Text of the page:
As the date and time of this post shows, I didn’t manage to get to work this morning, the weekend’s heavy snow and the consequent collapse of large parts of the public transport system having foiled my attempts this morning to catch a train to the town I work in. I suppose that must put me in the same category of “victims of the weather”, albeit at a lesser level of discomfort, than all the folks stuck at Heathrow Airport for the same reason, especially since unless I can manage to get a different train from the same station in a couple of days time my Christmas plans are going to be as dislocated as theirs.
I haven’t felt like calling up the BBC news and complaining about it all yet, though, which some of those affected clearly have. To be fair, I haven’t had to sleep in an airport terminal, although I can’t believe all of them had to do that either. Is it so difficult to just admit defeat, switch to Plan B and go home? Of course, some of the people involved may be actually unable to return home due to the disruption to transport links, but this can’t apply to all of them. Admitting to yourself that you won’t actually be spending Christmas with your family is a major disappointment, especially if you’re a foreigner with few connections in the UK, but worse things do happen. And if your aim in getting to the airport was to fly away to some tropical holiday resort for an exotic Christmas break, there’s even less excuse for making a fuss – frankly, it borders on the tantrum of a spoilt child who hasn’t got the present they were expecting.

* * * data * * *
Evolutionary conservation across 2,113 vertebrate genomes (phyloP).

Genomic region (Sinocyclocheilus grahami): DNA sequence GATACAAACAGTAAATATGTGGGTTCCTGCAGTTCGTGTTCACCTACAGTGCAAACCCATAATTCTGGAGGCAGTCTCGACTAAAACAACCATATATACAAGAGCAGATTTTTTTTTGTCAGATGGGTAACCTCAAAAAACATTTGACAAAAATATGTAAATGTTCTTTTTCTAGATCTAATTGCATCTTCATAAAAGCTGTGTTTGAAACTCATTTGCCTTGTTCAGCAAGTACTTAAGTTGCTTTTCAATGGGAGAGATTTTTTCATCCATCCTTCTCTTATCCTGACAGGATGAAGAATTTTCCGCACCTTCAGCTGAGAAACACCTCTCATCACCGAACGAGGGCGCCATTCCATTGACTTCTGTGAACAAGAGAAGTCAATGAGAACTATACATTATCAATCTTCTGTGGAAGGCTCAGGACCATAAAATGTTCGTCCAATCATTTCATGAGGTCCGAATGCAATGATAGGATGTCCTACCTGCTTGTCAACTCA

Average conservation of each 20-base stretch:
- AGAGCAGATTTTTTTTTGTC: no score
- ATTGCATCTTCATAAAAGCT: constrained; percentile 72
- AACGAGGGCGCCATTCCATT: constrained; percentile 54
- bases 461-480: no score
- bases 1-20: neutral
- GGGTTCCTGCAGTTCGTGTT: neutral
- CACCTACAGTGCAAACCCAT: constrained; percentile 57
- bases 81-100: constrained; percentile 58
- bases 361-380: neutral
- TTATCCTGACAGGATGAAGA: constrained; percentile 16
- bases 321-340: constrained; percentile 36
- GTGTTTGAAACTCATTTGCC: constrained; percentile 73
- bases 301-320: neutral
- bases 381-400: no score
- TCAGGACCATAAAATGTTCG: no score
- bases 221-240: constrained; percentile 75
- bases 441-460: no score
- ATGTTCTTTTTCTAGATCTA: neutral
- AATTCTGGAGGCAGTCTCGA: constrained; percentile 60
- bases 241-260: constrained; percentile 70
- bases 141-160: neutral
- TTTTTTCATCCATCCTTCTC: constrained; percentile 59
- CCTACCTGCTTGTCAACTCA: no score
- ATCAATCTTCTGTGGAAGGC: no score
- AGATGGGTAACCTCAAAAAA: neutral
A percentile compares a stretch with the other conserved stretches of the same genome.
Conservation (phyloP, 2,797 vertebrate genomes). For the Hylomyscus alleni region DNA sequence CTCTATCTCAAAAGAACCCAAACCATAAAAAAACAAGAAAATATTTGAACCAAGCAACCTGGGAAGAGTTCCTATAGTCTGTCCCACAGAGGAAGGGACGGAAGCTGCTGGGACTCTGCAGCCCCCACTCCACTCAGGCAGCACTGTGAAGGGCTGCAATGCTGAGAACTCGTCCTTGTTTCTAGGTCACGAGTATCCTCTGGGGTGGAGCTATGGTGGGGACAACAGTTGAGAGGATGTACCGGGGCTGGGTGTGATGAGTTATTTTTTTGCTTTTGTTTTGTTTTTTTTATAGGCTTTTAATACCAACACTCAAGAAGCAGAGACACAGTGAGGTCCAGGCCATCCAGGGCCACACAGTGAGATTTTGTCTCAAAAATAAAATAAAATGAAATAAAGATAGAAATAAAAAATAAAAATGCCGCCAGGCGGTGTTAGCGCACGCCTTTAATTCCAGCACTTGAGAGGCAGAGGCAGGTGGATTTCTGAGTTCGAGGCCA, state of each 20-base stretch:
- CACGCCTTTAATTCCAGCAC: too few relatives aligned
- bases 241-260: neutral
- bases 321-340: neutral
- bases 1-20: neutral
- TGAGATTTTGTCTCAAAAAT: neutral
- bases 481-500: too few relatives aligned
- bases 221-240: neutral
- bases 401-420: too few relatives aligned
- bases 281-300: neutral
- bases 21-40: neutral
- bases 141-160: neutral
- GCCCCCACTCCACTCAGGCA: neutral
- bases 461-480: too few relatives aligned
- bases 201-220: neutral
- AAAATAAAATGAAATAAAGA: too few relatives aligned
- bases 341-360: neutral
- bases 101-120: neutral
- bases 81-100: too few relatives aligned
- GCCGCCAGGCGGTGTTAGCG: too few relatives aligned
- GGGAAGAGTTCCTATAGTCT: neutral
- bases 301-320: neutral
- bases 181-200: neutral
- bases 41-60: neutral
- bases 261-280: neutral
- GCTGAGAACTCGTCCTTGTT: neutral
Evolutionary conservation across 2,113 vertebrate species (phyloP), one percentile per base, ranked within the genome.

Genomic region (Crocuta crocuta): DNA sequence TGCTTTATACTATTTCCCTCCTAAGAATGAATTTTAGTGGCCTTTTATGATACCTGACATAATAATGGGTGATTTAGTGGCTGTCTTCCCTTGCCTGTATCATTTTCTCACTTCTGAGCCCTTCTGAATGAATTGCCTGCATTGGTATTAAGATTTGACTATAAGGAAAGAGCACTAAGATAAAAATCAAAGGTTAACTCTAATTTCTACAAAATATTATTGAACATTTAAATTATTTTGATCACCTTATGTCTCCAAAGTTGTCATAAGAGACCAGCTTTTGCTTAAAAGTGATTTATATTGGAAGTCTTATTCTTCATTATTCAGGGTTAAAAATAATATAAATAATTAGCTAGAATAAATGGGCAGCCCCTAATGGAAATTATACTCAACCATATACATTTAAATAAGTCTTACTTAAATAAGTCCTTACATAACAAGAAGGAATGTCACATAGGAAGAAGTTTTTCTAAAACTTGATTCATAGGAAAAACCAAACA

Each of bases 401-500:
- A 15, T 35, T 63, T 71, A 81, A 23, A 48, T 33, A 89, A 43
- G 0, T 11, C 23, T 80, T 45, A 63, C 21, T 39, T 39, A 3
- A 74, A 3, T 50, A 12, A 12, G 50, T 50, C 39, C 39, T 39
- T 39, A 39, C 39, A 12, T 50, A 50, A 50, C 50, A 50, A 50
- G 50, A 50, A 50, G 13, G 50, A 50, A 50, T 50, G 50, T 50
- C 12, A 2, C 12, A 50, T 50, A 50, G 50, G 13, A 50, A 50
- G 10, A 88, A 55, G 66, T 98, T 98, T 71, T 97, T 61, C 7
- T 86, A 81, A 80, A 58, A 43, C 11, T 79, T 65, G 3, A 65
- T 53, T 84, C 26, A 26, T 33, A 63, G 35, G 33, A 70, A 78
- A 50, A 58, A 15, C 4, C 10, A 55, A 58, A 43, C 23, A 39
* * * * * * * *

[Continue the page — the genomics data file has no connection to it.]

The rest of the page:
As many others have observed in all sorts of contexts, people nowadays seem more demanding, more willing to assert their perceived rights and less prepared to cope with any experience that is less than perfect. Stoicism seems to be viewed as the trait of an insufficiently assertive loser. You could argue that this is partly due to the service sector having spent the last few decades pushing the idea that the customer is always right (and it’s ironic that part of that sector, the transport industry, is now getting it in the neck from those customers), but it’s too easy to blame those wicked cigar-puffing capitalists and their consumerism for leading us all astray.
There’s something deep in all of us that has to be successful in everything, right about everything, just can’t admit defeat and will do what it takes to get our own way in everything. It’s probably great from the point of view of the survival of the human race, but when a bunch of fairly pampered Britons face some adversity and this side of our nature starts showing, the results can be unedifying. Proportion is usually the first thing to fly out of the window. At least one person has been reported as complaining of “Third World conditions” at Heathrow. Unless they have child soldiers roaming Terminal Five carrying out random shootings, lots of people are dying of starvation and thirst down there and there is a cholera epidemic, I really do doubt that.